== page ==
In Nova Scotians ever needed an indication that something may be wrong with the provincial economic the latest consumer price index numbers should a scary signpost of where we could be heading as a province.
It should also provide members of Nova Scotia’s two opposition parties with some useful cannon fodder as they attempt to discredit the jobs creation package advocated by the NDP government and the direction it’s attempting to take the province.
Figures released Friday by Statistics Canada show the province’s consumer price index had the biggest jump in January of any province in the country. At 1.4 per cent it’s almost three times the national average with things like electricity and gasoline leading the way.
A Stats Canada analyst said things like home and mortgage insurance were the largest pressure on the CPI.
But the fact that gas is up five per cent and electricity up four per cent is also very troubling because while not everyone owns a house, most Nova Scotians own a car and pay for electricity to heat their home – rented or owned.
It’s equally troubling when you consider the price of gas dropped nationally and electricity remained stable. With Nova Scotia Power requesting more power rate hikes to pay for its conversion to greener energy and to help pay for the Muskrat project, it appears the province will continue to buck the national trend and we all will pay a little, or a lot, more.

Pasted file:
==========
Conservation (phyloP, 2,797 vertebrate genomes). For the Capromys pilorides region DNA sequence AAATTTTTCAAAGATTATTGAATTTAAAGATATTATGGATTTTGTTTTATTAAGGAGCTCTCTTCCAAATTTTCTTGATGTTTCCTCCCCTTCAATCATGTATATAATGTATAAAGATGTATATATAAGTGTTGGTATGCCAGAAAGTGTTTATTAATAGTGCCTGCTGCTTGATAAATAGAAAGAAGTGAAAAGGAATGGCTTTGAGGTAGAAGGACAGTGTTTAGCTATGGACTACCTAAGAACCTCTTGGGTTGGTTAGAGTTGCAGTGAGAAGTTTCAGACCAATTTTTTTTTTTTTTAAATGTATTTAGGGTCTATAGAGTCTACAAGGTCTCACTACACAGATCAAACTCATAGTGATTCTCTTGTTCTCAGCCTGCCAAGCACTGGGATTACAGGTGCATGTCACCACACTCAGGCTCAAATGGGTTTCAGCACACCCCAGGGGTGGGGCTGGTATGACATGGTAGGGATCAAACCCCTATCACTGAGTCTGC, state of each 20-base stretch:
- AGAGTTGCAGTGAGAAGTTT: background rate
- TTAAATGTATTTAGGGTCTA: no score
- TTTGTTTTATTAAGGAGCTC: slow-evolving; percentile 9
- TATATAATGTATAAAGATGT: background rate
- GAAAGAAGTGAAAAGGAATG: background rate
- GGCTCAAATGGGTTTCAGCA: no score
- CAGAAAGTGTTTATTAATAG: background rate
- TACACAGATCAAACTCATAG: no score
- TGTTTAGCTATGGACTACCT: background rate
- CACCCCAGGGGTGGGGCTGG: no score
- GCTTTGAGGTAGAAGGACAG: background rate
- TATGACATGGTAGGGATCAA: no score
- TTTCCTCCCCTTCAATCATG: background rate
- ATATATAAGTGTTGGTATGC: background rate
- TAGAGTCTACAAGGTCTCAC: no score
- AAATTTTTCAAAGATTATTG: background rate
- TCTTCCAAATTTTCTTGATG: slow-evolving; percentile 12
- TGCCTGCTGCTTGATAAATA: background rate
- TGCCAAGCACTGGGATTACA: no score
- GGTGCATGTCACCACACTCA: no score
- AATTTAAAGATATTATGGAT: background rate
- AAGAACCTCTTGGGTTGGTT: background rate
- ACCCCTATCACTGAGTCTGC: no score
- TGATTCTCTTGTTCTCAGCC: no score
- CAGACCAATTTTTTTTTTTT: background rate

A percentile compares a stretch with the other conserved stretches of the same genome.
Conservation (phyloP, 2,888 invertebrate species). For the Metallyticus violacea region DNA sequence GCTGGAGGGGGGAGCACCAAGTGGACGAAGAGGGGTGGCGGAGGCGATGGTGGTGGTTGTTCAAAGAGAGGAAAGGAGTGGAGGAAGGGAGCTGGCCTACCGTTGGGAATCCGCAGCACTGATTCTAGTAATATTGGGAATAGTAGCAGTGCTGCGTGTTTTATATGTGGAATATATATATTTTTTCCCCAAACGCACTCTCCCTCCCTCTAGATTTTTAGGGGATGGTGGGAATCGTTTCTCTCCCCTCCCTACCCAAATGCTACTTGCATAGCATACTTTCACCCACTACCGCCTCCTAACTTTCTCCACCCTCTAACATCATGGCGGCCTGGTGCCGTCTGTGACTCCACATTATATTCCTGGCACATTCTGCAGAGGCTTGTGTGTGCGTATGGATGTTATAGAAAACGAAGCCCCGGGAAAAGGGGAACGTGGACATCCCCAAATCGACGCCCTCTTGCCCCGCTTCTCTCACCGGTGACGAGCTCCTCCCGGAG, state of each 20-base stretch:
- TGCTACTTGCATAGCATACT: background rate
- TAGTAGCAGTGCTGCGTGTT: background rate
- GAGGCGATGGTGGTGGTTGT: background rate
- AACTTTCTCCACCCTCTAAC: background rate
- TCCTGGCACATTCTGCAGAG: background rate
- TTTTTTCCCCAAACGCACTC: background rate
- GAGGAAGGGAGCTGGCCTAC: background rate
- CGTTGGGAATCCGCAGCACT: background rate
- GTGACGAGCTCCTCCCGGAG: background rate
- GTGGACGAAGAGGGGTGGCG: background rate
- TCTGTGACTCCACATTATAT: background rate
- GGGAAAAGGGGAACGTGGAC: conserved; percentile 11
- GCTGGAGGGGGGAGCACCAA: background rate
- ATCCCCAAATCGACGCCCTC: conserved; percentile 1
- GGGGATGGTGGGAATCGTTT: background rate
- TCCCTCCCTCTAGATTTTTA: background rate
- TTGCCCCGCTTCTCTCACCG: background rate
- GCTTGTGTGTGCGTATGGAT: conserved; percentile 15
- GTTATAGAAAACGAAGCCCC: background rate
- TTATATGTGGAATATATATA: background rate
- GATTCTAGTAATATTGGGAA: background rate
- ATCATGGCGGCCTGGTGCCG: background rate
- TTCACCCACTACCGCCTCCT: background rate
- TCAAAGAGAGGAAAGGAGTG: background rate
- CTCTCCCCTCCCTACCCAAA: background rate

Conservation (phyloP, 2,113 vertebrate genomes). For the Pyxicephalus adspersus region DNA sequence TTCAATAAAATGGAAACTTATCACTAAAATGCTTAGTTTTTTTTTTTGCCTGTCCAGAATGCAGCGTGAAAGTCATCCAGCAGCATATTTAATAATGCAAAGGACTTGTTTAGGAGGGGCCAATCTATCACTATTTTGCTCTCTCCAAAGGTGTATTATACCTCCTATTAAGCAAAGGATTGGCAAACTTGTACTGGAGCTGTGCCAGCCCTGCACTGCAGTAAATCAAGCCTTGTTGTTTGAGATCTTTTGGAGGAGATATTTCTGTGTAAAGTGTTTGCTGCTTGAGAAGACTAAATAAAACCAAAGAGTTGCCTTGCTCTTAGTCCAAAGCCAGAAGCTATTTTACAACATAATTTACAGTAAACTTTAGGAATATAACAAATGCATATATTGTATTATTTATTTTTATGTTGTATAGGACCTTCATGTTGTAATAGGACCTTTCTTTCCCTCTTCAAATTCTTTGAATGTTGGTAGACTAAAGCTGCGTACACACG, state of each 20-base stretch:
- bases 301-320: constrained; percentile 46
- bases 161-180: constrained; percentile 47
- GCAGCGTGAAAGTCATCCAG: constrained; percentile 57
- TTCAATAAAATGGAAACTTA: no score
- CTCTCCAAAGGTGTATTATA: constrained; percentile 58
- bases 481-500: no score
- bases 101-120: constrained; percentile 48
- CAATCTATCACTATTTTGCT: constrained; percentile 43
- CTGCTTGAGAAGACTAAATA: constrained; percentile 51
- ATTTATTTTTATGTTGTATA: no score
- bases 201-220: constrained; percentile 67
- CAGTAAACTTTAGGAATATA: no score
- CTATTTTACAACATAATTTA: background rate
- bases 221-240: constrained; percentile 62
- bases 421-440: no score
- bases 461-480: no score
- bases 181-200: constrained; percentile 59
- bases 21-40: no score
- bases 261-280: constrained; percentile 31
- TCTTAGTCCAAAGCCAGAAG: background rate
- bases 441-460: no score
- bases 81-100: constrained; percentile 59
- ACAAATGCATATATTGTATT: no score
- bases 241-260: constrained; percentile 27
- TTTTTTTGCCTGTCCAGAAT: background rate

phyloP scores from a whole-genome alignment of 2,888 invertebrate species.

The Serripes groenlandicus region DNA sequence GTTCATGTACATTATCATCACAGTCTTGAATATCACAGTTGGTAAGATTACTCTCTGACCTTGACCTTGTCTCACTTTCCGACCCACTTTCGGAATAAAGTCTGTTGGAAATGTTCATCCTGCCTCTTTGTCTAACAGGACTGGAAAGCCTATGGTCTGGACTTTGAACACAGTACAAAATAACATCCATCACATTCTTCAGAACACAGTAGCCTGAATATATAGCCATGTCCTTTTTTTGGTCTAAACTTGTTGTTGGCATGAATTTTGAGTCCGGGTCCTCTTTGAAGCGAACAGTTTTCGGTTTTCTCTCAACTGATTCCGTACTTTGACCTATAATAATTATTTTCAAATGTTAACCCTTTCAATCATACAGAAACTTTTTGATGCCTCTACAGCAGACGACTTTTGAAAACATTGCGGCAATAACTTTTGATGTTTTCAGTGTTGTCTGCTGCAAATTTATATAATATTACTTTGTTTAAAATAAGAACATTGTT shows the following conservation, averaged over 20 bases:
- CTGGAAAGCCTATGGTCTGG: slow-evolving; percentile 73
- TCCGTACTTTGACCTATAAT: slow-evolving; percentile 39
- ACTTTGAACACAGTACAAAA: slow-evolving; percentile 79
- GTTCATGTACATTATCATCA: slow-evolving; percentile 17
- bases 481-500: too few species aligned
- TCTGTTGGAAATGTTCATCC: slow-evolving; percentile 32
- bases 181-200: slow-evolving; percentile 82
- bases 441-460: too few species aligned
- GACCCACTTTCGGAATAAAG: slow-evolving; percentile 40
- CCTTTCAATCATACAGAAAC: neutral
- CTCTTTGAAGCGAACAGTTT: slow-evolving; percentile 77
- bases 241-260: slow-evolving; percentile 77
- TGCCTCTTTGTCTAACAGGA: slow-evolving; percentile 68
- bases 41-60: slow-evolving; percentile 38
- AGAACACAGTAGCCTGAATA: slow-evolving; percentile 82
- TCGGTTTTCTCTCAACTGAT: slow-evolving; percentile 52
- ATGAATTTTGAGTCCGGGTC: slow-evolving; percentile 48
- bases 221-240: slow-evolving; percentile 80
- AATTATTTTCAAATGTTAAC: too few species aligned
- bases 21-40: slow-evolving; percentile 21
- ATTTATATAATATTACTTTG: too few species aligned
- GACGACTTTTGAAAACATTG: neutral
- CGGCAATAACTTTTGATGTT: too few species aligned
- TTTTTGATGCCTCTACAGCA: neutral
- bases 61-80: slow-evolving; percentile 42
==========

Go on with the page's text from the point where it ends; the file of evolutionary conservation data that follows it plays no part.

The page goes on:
With food and clothing also increasing as well, it’s not news many Nova Scotia residents are going welcome because as the CPI increases so too does the pressure on them to make ends meet.
Some jobs in Nova Scotia are tied to the rise of the consumer price index, but many jobs are at or just above minimum wage. There’s no CPI increase for those employees and the resulting gap between the haves and the have-nots is going to continue to increase.
It would be easy to point the finger at the provincialgovernment, which is exactly what the Conservatives and Liberals are going to do as we move closer to an election. While the NDP can’t shoulder all the blame for the increased cost of living it must bear some of the responsibility and must take some action in those areas it can control to ease the financial burden on those who are barely treading water above the poverty line. That includes going to bat for Nova Scotians when it comes to what some may construe as corporate greed among utilities and big oil – firms that are more concerned with the return on investment than whether not John or Jane Doe can fuel their car, heat their home or feed their family.